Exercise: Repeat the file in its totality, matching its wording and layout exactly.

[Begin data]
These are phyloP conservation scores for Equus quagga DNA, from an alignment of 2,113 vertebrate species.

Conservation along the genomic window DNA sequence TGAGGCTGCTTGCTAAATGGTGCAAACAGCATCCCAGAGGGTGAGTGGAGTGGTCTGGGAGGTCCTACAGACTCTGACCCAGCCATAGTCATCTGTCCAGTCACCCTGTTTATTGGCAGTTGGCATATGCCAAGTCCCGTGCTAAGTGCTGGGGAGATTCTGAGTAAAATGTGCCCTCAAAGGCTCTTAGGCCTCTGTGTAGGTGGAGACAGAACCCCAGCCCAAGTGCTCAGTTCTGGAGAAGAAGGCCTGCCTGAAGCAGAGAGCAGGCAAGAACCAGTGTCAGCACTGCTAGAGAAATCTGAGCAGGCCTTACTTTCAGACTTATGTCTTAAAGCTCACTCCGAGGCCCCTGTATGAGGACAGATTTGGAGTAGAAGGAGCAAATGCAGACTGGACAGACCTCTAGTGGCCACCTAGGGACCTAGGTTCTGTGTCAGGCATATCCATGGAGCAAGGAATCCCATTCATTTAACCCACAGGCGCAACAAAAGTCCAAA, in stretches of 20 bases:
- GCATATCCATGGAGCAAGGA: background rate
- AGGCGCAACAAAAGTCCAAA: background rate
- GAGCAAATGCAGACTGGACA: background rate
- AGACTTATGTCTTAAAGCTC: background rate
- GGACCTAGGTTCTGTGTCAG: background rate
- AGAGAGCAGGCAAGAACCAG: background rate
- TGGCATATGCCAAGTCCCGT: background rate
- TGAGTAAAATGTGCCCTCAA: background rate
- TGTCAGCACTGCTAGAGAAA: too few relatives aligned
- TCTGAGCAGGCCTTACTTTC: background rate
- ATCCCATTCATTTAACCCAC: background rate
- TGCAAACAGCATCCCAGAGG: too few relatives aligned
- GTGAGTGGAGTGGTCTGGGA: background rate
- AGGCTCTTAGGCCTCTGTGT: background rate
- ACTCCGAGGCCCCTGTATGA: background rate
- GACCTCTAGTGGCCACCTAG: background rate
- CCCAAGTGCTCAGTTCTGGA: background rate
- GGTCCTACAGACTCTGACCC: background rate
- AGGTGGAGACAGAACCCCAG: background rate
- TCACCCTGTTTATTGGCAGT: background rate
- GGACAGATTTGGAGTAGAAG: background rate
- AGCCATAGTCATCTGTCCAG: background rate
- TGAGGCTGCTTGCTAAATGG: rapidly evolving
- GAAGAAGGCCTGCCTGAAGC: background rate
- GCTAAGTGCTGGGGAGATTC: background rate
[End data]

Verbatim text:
These are phyloP conservation scores for Equus quagga DNA, from an alignment of 2,113 vertebrate species.

Conservation along the genomic window DNA sequence TGAGGCTGCTTGCTAAATGGTGCAAACAGCATCCCAGAGGGTGAGTGGAGTGGTCTGGGAGGTCCTACAGACTCTGACCCAGCCATAGTCATCTGTCCAGTCACCCTGTTTATTGGCAGTTGGCATATGCCAAGTCCCGTGCTAAGTGCTGGGGAGATTCTGAGTAAAATGTGCCCTCAAAGGCTCTTAGGCCTCTGTGTAGGTGGAGACAGAACCCCAGCCCAAGTGCTCAGTTCTGGAGAAGAAGGCCTGCCTGAAGCAGAGAGCAGGCAAGAACCAGTGTCAGCACTGCTAGAGAAATCTGAGCAGGCCTTACTTTCAGACTTATGTCTTAAAGCTCACTCCGAGGCCCCTGTATGAGGACAGATTTGGAGTAGAAGGAGCAAATGCAGACTGGACAGACCTCTAGTGGCCACCTAGGGACCTAGGTTCTGTGTCAGGCATATCCATGGAGCAAGGAATCCCATTCATTTAACCCACAGGCGCAACAAAAGTCCAAA, in stretches of 20 bases:
- GCATATCCATGGAGCAAGGA: background rate
- AGGCGCAACAAAAGTCCAAA: background rate
- GAGCAAATGCAGACTGGACA: background rate
- AGACTTATGTCTTAAAGCTC: background rate
- GGACCTAGGTTCTGTGTCAG: background rate
- AGAGAGCAGGCAAGAACCAG: background rate
- TGGCATATGCCAAGTCCCGT: background rate
- TGAGTAAAATGTGCCCTCAA: background rate
- TGTCAGCACTGCTAGAGAAA: too few relatives aligned
- TCTGAGCAGGCCTTACTTTC: background rate
- ATCCCATTCATTTAACCCAC: background rate
- TGCAAACAGCATCCCAGAGG: too few relatives aligned
- GTGAGTGGAGTGGTCTGGGA: background rate
- AGGCTCTTAGGCCTCTGTGT: background rate
- ACTCCGAGGCCCCTGTATGA: background rate
- GACCTCTAGTGGCCACCTAG: background rate
- CCCAAGTGCTCAGTTCTGGA: background rate
- GGTCCTACAGACTCTGACCC: background rate
- AGGTGGAGACAGAACCCCAG: background rate
- TCACCCTGTTTATTGGCAGT: background rate
- GGACAGATTTGGAGTAGAAG: background rate
- AGCCATAGTCATCTGTCCAG: background rate
- TGAGGCTGCTTGCTAAATGG: rapidly evolving
- GAAGAAGGCCTGCCTGAAGC: background rate
- GCTAAGTGCTGGGGAGATTC: background rate